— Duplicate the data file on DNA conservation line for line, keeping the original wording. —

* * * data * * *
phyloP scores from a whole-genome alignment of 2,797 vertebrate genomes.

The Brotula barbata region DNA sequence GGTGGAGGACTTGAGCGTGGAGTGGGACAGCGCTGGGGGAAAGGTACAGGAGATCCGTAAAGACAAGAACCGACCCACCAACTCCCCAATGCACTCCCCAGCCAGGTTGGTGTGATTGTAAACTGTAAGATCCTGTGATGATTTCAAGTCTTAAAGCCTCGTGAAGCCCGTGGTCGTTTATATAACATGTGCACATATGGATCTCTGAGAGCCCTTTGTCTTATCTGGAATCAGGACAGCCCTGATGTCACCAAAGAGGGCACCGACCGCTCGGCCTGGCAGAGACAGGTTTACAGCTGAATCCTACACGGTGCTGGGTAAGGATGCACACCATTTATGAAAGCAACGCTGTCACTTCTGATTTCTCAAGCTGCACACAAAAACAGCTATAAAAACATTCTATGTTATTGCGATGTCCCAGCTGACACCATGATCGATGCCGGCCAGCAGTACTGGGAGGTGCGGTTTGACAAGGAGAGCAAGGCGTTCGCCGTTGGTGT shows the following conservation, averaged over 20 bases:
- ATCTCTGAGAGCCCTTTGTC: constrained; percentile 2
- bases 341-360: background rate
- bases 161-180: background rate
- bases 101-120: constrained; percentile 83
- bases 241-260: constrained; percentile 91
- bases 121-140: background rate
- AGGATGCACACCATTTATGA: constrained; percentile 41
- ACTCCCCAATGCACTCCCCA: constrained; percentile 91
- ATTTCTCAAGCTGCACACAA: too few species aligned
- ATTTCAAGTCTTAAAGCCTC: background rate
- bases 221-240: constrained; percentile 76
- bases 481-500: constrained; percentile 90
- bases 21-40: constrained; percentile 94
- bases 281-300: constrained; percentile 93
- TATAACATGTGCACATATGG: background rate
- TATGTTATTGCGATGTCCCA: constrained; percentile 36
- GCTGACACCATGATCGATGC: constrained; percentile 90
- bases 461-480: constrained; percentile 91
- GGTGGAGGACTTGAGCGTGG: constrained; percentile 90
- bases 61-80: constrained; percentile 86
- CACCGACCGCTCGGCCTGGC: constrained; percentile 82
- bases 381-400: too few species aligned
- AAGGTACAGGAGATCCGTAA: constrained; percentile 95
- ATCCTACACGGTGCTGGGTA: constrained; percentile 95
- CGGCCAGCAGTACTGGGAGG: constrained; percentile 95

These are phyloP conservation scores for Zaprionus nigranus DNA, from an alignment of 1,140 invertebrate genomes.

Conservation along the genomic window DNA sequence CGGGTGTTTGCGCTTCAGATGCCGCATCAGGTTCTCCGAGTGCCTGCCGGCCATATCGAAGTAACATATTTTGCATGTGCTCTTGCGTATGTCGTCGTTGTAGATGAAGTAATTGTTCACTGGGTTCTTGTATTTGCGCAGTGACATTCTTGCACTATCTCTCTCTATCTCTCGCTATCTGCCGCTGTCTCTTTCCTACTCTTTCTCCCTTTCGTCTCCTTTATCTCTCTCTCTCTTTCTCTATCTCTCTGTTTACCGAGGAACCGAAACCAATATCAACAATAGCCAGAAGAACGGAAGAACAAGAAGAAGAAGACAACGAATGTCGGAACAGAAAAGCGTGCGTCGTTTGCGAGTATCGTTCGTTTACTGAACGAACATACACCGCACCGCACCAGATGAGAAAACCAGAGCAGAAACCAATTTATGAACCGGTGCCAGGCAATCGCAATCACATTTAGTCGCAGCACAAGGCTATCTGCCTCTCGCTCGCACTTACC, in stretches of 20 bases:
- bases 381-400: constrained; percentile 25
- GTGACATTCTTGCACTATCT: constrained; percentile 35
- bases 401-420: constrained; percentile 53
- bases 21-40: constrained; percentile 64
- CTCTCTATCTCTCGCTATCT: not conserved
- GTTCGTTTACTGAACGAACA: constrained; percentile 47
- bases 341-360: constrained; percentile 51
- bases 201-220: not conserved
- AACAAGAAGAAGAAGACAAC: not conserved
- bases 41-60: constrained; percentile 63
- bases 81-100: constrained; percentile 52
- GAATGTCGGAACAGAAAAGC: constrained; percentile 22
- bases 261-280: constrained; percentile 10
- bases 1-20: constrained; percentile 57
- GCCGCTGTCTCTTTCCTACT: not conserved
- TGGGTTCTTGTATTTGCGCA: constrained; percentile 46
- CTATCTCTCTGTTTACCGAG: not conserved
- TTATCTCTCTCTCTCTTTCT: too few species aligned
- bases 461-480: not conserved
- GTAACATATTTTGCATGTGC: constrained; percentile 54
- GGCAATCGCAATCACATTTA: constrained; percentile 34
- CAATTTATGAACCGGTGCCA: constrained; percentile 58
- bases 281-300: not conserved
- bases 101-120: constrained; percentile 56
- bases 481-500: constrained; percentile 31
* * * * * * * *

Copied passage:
phyloP scores from a whole-genome alignment of 2,797 vertebrate genomes.

The Brotula barbata region DNA sequence GGTGGAGGACTTGAGCGTGGAGTGGGACAGCGCTGGGGGAAAGGTACAGGAGATCCGTAAAGACAAGAACCGACCCACCAACTCCCCAATGCACTCCCCAGCCAGGTTGGTGTGATTGTAAACTGTAAGATCCTGTGATGATTTCAAGTCTTAAAGCCTCGTGAAGCCCGTGGTCGTTTATATAACATGTGCACATATGGATCTCTGAGAGCCCTTTGTCTTATCTGGAATCAGGACAGCCCTGATGTCACCAAAGAGGGCACCGACCGCTCGGCCTGGCAGAGACAGGTTTACAGCTGAATCCTACACGGTGCTGGGTAAGGATGCACACCATTTATGAAAGCAACGCTGTCACTTCTGATTTCTCAAGCTGCACACAAAAACAGCTATAAAAACATTCTATGTTATTGCGATGTCCCAGCTGACACCATGATCGATGCCGGCCAGCAGTACTGGGAGGTGCGGTTTGACAAGGAGAGCAAGGCGTTCGCCGTTGGTGT shows the following conservation, averaged over 20 bases:
- ATCTCTGAGAGCCCTTTGTC: constrained; percentile 2
- bases 341-360: background rate
- bases 161-180: background rate
- bases 101-120: constrained; percentile 83
- bases 241-260: constrained; percentile 91
- bases 121-140: background rate
- AGGATGCACACCATTTATGA: constrained; percentile 41
- ACTCCCCAATGCACTCCCCA: constrained; percentile 91
- ATTTCTCAAGCTGCACACAA: too few species aligned
- ATTTCAAGTCTTAAAGCCTC: background rate
- bases 221-240: constrained; percentile 76
- bases 481-500: constrained; percentile 90
- bases 21-40: constrained; percentile 94
- bases 281-300: constrained; percentile 93
- TATAACATGTGCACATATGG: background rate
- TATGTTATTGCGATGTCCCA: constrained; percentile 36
- GCTGACACCATGATCGATGC: constrained; percentile 90
- bases 461-480: constrained; percentile 91
- GGTGGAGGACTTGAGCGTGG: constrained; percentile 90
- bases 61-80: constrained; percentile 86
- CACCGACCGCTCGGCCTGGC: constrained; percentile 82
- bases 381-400: too few species aligned
- AAGGTACAGGAGATCCGTAA: constrained; percentile 95
- ATCCTACACGGTGCTGGGTA: constrained; percentile 95
- CGGCCAGCAGTACTGGGAGG: constrained; percentile 95

These are phyloP conservation scores for Zaprionus nigranus DNA, from an alignment of 1,140 invertebrate genomes.

Conservation along the genomic window DNA sequence CGGGTGTTTGCGCTTCAGATGCCGCATCAGGTTCTCCGAGTGCCTGCCGGCCATATCGAAGTAACATATTTTGCATGTGCTCTTGCGTATGTCGTCGTTGTAGATGAAGTAATTGTTCACTGGGTTCTTGTATTTGCGCAGTGACATTCTTGCACTATCTCTCTCTATCTCTCGCTATCTGCCGCTGTCTCTTTCCTACTCTTTCTCCCTTTCGTCTCCTTTATCTCTCTCTCTCTTTCTCTATCTCTCTGTTTACCGAGGAACCGAAACCAATATCAACAATAGCCAGAAGAACGGAAGAACAAGAAGAAGAAGACAACGAATGTCGGAACAGAAAAGCGTGCGTCGTTTGCGAGTATCGTTCGTTTACTGAACGAACATACACCGCACCGCACCAGATGAGAAAACCAGAGCAGAAACCAATTTATGAACCGGTGCCAGGCAATCGCAATCACATTTAGTCGCAGCACAAGGCTATCTGCCTCTCGCTCGCACTTACC, in stretches of 20 bases:
- bases 381-400: constrained; percentile 25
- GTGACATTCTTGCACTATCT: constrained; percentile 35
- bases 401-420: constrained; percentile 53
- bases 21-40: constrained; percentile 64
- CTCTCTATCTCTCGCTATCT: not conserved
- GTTCGTTTACTGAACGAACA: constrained; percentile 47
- bases 341-360: constrained; percentile 51
- bases 201-220: not conserved
- AACAAGAAGAAGAAGACAAC: not conserved
- bases 41-60: constrained; percentile 63
- bases 81-100: constrained; percentile 52
- GAATGTCGGAACAGAAAAGC: constrained; percentile 22
- bases 261-280: constrained; percentile 10
- bases 1-20: constrained; percentile 57
- GCCGCTGTCTCTTTCCTACT: not conserved
- TGGGTTCTTGTATTTGCGCA: constrained; percentile 46
- CTATCTCTCTGTTTACCGAG: not conserved
- TTATCTCTCTCTCTCTTTCT: too few species aligned
- bases 461-480: not conserved
- GTAACATATTTTGCATGTGC: constrained; percentile 54
- GGCAATCGCAATCACATTTA: constrained; percentile 34
- CAATTTATGAACCGGTGCCA: constrained; percentile 58
- bases 281-300: not conserved
- bases 101-120: constrained; percentile 56
- bases 481-500: constrained; percentile 31